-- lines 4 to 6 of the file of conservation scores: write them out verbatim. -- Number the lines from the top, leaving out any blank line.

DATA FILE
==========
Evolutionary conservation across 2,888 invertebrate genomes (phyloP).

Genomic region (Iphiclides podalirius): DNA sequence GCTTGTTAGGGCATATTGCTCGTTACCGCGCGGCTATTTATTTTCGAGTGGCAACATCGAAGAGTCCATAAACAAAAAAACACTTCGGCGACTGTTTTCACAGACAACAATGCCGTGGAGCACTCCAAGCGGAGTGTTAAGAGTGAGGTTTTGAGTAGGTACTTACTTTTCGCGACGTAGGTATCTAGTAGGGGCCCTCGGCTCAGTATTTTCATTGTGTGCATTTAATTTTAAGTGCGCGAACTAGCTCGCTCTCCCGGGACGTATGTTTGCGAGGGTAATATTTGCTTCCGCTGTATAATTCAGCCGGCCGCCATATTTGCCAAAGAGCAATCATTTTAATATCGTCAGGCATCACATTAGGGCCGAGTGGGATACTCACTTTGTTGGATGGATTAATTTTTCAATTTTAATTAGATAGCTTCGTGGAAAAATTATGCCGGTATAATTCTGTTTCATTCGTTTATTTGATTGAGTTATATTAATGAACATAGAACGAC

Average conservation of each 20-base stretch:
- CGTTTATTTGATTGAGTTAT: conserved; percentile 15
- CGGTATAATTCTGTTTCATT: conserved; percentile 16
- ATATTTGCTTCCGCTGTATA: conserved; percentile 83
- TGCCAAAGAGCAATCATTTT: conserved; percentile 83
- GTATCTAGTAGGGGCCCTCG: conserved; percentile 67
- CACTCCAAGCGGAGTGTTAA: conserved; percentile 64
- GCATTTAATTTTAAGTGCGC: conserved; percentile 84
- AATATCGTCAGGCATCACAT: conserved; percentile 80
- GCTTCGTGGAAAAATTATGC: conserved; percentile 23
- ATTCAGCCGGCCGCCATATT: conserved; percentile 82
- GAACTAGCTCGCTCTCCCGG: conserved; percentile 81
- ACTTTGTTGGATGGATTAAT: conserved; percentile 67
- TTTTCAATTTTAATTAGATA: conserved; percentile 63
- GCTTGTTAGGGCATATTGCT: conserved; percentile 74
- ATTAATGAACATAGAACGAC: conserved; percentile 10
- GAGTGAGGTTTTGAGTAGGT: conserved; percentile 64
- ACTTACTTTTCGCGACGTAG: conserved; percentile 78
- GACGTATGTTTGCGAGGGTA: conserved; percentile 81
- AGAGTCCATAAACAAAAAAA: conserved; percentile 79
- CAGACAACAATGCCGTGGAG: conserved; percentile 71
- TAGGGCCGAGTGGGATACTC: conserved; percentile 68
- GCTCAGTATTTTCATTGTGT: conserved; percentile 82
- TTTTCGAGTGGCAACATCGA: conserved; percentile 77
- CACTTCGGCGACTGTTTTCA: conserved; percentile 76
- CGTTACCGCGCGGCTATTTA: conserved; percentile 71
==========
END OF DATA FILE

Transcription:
- CGTTTATTTGATTGAGTTAT: conserved; percentile 15
- CGGTATAATTCTGTTTCATT: conserved; percentile 16
- ATATTTGCTTCCGCTGTATA: conserved; percentile 83